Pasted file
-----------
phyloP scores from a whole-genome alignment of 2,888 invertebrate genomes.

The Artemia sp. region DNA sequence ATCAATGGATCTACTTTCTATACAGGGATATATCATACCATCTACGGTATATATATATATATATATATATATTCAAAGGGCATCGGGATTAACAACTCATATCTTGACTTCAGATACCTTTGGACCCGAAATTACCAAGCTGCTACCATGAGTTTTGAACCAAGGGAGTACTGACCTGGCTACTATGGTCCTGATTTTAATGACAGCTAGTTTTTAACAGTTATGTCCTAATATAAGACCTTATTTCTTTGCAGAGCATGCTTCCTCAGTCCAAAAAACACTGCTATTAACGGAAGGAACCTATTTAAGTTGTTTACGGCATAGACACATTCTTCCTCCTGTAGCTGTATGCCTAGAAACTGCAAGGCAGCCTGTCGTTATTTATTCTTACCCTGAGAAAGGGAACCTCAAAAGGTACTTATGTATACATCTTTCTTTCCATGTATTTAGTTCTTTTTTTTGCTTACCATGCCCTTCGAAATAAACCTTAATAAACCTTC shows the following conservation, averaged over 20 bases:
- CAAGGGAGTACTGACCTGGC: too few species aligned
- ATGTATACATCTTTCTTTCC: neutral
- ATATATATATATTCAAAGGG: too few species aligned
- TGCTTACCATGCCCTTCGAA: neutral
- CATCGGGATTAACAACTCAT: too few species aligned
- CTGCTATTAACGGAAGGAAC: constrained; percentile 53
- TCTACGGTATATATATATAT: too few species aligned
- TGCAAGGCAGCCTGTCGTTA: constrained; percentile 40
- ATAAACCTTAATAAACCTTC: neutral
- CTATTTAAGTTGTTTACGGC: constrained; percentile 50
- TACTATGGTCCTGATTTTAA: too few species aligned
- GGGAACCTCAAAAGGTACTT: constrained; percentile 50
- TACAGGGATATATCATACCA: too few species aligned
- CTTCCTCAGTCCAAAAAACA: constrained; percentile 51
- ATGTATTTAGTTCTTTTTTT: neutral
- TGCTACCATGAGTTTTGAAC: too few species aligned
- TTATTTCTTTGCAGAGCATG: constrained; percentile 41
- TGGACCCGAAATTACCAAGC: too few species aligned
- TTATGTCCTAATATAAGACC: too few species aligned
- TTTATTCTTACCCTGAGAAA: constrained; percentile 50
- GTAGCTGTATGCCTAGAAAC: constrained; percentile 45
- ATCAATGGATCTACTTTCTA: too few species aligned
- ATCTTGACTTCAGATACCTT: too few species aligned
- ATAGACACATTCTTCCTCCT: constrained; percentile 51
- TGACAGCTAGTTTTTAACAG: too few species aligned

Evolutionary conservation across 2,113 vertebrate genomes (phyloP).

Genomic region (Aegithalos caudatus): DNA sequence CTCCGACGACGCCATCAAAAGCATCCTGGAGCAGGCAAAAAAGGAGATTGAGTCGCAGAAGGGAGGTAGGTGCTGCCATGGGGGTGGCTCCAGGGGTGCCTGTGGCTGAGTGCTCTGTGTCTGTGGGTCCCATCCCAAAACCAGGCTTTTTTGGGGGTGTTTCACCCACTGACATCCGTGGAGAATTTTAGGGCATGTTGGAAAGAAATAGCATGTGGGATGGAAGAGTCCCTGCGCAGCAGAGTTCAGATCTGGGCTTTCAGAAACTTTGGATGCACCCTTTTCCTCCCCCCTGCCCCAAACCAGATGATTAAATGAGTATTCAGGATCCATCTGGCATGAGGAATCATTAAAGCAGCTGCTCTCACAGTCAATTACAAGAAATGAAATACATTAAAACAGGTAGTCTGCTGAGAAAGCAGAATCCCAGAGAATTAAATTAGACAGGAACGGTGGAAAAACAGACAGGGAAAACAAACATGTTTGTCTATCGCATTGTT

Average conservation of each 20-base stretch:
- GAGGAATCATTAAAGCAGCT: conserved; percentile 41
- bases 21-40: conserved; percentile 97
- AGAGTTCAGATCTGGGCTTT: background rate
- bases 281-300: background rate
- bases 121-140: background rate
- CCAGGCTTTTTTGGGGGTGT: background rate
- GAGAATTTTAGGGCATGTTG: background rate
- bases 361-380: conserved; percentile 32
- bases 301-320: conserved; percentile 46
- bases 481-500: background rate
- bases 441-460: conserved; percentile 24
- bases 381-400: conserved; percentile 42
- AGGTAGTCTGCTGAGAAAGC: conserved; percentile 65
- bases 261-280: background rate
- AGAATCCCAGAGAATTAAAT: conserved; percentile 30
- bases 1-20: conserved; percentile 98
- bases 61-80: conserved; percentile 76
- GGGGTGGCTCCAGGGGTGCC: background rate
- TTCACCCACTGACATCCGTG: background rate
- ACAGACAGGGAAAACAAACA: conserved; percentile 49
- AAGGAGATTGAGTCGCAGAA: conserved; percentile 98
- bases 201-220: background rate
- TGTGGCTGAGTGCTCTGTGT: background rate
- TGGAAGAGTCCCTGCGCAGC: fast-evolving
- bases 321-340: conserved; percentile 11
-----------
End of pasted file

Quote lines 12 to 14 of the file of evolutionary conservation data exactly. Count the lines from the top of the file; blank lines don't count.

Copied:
- CTATTTAAGTTGTTTACGGC: constrained; percentile 50
- TACTATGGTCCTGATTTTAA: too few species aligned
- GGGAACCTCAAAAGGTACTT: constrained; percentile 50